Beyond The Will, Client Compass

Financial Exploitation and the Authority of a Conservator

January 28, 2021


To best enjoy this post, please be sure to first read A Family History of the Smiths & Alexanders.

In this last discussion of the Smith and Alexander families, we examine financial exploitation, its impact on suitability in appointing a conservator, and steps that a conservator can take if there is evidence of prior financial exploitation. As background, Johnny developed Alzheimer’s, and Moira cared for Johnny at their home, with the help of an in-home nurse. When Randall and Twyla were concerned with how Moira was spending their father’s money, they appropriately filed for a conservatorship. Randall and Twyla asked for an independent conservator to be appointed over Johnny, to which the court agreed, despite Moira’s objection.

Moira likely objected because she wanted to be appointed as conservator over Johnny. Remember that Johnny and Moira never signed the health care proxies and durable power of attorneys prepared by Attorney Mullens (they did sign their Wills and Trust). Johnny’s health care proxy and durable power of attorney named Moira as the agent, followed by Randall. Had Johnny signed his durable power of attorney, Moira would have had top priority for consideration for the appointment as conservator under the governing statute. Otherwise, she lacks any priority for the appointment. Moira might still argue that the unsigned durable power of attorney evidences Johnny’s intent for her to serve as conservator. That would be a tough argument, though, given that Johnny never actually signed the durable power of attorney, and he was still thinking about whether he wanted to name one of his children to serve as co-attorney-in-fact with Moira.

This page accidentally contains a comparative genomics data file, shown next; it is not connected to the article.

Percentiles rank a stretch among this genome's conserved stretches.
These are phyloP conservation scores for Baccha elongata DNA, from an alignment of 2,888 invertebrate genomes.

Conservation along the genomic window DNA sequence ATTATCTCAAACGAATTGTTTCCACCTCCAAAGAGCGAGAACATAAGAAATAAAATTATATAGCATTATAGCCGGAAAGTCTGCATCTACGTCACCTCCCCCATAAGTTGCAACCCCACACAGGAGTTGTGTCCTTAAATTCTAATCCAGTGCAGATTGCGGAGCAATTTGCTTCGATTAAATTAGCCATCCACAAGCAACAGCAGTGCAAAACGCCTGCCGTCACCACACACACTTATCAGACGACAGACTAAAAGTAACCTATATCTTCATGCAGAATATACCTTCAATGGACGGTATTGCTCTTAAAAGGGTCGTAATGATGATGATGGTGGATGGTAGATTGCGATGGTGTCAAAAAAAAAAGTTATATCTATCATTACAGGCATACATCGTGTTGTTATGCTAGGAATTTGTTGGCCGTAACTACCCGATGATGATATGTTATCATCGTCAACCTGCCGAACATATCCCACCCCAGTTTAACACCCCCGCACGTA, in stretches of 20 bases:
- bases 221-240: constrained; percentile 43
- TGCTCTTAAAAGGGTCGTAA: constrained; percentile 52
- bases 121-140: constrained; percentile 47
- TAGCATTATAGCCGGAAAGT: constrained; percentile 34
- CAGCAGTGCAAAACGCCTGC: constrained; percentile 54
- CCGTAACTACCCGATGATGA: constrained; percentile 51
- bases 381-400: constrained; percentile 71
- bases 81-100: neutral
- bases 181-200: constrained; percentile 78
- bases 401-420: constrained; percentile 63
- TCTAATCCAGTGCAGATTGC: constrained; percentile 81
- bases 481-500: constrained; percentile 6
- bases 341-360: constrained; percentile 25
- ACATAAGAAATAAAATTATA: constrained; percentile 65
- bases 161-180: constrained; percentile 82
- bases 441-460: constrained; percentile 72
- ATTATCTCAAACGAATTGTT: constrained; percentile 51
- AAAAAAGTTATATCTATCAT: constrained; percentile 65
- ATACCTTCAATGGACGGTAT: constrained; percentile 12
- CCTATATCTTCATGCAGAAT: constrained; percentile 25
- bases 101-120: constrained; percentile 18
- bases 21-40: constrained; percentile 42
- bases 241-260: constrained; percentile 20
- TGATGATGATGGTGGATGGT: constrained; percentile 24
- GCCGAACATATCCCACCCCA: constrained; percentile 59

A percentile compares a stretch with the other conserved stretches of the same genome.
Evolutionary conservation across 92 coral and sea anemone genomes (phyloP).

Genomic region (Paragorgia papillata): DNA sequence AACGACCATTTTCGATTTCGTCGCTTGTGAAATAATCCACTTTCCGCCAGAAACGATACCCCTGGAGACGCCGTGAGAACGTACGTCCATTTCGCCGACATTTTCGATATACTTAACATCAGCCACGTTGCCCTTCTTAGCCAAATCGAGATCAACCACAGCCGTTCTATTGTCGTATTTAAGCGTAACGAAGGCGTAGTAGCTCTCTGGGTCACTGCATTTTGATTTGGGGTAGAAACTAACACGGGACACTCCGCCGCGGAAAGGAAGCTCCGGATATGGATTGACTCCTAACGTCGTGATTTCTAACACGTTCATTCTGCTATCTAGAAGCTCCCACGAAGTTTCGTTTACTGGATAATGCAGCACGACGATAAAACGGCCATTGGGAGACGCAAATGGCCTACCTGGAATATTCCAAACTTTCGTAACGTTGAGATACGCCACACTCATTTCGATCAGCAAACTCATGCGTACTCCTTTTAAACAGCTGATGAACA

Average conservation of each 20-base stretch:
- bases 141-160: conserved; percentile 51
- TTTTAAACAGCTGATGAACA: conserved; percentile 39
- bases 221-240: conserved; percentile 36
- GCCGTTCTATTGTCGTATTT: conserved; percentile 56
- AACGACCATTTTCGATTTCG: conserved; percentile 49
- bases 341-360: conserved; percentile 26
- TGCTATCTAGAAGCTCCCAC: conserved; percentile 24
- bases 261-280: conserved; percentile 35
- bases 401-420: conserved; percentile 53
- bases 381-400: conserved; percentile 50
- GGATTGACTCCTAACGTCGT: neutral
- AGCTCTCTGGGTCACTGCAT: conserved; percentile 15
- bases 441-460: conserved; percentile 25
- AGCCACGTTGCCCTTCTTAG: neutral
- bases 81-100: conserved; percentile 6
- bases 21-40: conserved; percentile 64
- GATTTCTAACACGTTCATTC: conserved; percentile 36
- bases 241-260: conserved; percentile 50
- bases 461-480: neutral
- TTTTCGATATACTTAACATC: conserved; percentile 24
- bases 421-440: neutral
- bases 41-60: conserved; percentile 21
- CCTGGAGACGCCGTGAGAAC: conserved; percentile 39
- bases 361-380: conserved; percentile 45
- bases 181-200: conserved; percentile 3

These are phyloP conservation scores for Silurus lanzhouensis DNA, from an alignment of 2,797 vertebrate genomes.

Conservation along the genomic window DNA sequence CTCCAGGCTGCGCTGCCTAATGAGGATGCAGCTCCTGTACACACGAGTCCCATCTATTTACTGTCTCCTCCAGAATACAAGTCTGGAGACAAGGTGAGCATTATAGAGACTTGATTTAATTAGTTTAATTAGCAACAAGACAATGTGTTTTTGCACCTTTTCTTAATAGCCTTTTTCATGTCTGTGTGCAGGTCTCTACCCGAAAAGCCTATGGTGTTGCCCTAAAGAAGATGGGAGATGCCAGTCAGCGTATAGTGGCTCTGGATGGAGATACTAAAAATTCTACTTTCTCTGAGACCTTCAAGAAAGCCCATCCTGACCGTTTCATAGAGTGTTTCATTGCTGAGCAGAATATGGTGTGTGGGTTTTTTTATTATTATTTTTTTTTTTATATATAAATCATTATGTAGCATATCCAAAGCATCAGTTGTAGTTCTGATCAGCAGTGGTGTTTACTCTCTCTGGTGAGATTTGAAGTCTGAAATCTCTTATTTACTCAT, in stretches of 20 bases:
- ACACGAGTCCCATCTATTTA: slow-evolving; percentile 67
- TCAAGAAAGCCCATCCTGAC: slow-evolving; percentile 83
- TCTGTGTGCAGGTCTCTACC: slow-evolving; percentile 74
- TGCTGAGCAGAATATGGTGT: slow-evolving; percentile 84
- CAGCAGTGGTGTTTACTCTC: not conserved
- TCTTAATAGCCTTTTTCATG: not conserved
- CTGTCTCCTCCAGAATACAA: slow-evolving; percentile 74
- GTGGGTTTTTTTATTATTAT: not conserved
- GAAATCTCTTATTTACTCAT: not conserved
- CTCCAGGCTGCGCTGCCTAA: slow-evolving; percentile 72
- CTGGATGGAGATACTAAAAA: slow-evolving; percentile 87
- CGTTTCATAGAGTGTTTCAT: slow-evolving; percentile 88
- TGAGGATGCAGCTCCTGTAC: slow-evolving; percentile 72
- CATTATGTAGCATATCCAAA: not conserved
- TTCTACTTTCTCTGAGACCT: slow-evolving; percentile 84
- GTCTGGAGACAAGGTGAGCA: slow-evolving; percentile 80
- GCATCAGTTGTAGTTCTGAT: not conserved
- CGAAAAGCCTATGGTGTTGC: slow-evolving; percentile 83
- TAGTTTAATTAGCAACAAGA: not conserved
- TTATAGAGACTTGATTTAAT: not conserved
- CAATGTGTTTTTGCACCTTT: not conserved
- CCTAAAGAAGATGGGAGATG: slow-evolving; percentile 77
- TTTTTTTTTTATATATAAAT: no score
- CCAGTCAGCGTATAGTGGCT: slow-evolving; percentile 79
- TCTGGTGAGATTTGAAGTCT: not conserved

Importantly, the court would likely not appoint Moira as conservator for Johnny because she is unsuitable to serve in such a fiduciary position. Based on the facts, it seems like the conservator need arose out of Moira’s lavish spending of Johnny’s money. The governing statute ensures that lack of qualification or lack of good cause overrides any person’s priority for the appointment. Here, with Moira’s history of using Johnny’s assets, there is a solid argument that she should not be appointed.

With a neutral conservator in place, the conservator is protecting Johnny from future exploitation and standing in Johnny’s shoes to pursue any necessary investigation and/or claim against Moira or any other wrongdoer. A conservator is explicitly empowered to “commence, prosecute or defend actions, claims, or proceedings in any jurisdiction for the protection of estate assets,” pursuant to M.G.L. c. 190B, § 5-423(c)(26). Once appointed, the conservator likely learned from Randall and Twyla of their concerns about Moira’s spending. Then the conservator has the power to review bank account statements, hire counsel, and file any claim to recover any assets if necessary. As shown by Moira, often, the fight over a person or estate stems from wanting to remain in control and to limit someone’s own potential liability for bad acts.

If you have concerns about the financial exploitation of a loved one, you should consult with a skilled attorney who specializes in this area of the law.

Until next time!


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